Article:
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Axle conversion questions

Fifty

Well-Known Member
I have my 18 Colorado ZR2. It has a Dana 44HD, or the m220...Its called both depending on who you talk to. From what I am told by the Diff guy who did my gears, that it seems a pretty stout axle, decent spline count and size shafts etc. But he did say that the weight and leverage of a 35 inch tire and 330 hp/300 tq is its limit. The axle has abs/traction control sensors that mount in the back of the e-brake. As much as I would love to just eliminate that, there is no way to with out the BCM throwing every nanny leash on. The truck has a way to turn the abs/Traction control off, but the truck still needs to monitor that sensor.

Some day, funds permitting, I would like to move up to a 37 inch tire. So my idea was to swap in a ford 9 inch (since parts seem readily available should I link it etc). and graft the ends of the stock axle on it. So it would be a 9 inch from the pumpkin until the brake tab, and then run the brakes (including the abs sensor) from the oem axle. Then I would need to have a pair of axle shafts made that are the correct length, that have the 9 inch inner and the d44hd outer.

Is this an out of the realm idea, am I getting way to cost prohibitive?

I am still trying to find out if the gmc yukons, sierras, silverados use the same abs/traction control pulse number. If they did, I could swap that axle in instead and it would be easier... but it seems short of buying one and counting teeth on the shafts.....
 

partybarge_pilot

Well-Known Member
Get a 9" floater and put a tone ring on the output shaft of the trans.
 

michael.gonzalez

Well-Known Member
Traction control needs 4 wheel speed sensors. 3 won't make it happy.

Unless you can put both sensors on one ring and fool the computer into thinking you never have speed differential from left to right but that may throw some codes.
 

Fifty

Well-Known Member
Traction control needs 4 wheel speed sensors. 3 won't make it happy.

Unless you can put both sensors on one ring and fool the computer into thinking you never have speed differential from left to right but that may throw some codes.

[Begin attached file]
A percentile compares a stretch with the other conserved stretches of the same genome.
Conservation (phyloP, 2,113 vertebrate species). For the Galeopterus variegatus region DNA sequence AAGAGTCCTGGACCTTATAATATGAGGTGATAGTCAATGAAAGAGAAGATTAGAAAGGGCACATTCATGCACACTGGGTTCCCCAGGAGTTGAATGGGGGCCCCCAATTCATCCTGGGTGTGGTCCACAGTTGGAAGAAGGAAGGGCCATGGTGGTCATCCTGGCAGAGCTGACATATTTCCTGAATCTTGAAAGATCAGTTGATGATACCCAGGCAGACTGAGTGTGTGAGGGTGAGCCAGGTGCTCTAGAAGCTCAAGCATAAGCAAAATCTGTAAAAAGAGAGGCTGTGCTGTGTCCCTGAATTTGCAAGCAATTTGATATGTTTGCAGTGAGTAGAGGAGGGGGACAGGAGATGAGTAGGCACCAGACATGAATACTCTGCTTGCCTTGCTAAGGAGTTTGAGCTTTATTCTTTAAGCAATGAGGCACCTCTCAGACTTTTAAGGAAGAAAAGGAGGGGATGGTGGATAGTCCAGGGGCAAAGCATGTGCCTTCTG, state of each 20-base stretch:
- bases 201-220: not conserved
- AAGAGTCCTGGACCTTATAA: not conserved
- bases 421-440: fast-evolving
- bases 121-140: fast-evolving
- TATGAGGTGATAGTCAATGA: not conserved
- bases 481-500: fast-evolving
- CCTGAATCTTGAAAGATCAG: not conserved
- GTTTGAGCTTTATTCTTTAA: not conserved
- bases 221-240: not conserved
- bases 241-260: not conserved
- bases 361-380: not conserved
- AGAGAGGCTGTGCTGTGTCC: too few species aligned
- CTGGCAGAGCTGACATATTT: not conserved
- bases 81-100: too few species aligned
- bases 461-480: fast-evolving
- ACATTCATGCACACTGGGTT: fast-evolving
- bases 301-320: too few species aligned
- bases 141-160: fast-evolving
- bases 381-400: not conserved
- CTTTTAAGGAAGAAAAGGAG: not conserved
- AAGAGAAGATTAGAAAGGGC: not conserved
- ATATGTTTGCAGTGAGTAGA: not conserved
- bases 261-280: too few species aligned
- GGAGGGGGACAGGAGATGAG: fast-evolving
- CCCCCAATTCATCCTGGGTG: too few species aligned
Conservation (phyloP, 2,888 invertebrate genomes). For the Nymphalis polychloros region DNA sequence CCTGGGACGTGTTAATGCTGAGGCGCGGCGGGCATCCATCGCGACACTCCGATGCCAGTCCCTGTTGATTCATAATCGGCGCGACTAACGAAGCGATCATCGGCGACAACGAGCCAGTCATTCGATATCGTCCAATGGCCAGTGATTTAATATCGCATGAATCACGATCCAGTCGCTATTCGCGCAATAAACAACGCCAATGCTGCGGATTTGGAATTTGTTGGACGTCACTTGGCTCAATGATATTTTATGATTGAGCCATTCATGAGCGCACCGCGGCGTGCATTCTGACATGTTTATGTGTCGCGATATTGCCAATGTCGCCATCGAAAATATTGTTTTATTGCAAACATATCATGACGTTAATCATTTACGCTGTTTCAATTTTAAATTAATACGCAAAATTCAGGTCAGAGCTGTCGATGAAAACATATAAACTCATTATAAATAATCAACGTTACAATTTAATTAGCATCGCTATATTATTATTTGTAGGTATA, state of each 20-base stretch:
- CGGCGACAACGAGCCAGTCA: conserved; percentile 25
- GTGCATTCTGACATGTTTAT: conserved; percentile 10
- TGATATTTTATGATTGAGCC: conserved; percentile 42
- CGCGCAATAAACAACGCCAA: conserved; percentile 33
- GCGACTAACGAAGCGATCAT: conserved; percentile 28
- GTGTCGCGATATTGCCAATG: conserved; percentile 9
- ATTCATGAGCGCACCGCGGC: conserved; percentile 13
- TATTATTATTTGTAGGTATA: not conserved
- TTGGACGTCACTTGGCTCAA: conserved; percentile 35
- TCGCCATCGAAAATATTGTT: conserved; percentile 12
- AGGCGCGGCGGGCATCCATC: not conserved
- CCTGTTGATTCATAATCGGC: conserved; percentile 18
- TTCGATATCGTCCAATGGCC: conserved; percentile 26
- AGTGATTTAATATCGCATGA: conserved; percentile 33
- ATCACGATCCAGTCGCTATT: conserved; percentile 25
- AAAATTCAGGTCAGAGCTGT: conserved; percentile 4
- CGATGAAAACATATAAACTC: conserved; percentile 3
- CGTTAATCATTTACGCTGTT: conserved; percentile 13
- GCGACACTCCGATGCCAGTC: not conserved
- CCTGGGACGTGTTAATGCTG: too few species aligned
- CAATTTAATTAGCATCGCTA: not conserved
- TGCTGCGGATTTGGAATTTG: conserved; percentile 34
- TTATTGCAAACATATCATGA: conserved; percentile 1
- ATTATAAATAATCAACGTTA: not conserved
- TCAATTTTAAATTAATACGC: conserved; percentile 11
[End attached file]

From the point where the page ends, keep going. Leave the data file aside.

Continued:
Yep
 

michael.gonzalez

Well-Known Member
Could be worth a try.

Has anybody put a spool in the rear end of a new colorado and gotten error codes/warning lights?

It will essentially send data the same way a spooled rear end would.
 

Fifty

Well-Known Member
Could be worth a try.

Has anybody put a spool in the rear end of a new colorado and gotten error codes/warning lights?

It will essentially send data the same way a spooled rear end would.
You will get a locker error code if it’s a zr2. It has an Eaton e locker.
The regular Colorado has the g80. So no code if you put a spool.
Although if the traction control algorithm doesn’t receive the anticipated G meter response you will start cooking the rear brakes.

I apparently did Not turn my traction control off all of the way on one of my runs and when I serviced my brakes the rear caliper seals showed severe heat damage where as the fronts just showed bad heat damage lol.

but seriously the traction control today uses g meter as well as wheel speed to activate and so much is rear wheel braking.
 

partybarge_pilot

Well-Known Member
Get custom brake hats made with little steel slugs pressed in. Mount pickup in caliper mount.

Edit: if you ran anything that really locked up like a Detroit, wouldn't you get the same errors?
 

jeff

Moderator
Until I see pictures of the truck getting seriously flogged off-road I don't see any pressing need to update the rear end. ;) The rest of the truck will probably break before the rear end gives up the ghost.

Some of the newer Jeeps use a similar M220 that the Colorado V6 and Diesel equipped trucks use. The M220 signifies it has a 220mm ring gear which converted to Merica' means it's an 8.66" ring gear. You might find more information if you search for a Dana 46 instead of the M220. That seems to be the designation a lot of guys have settled on using.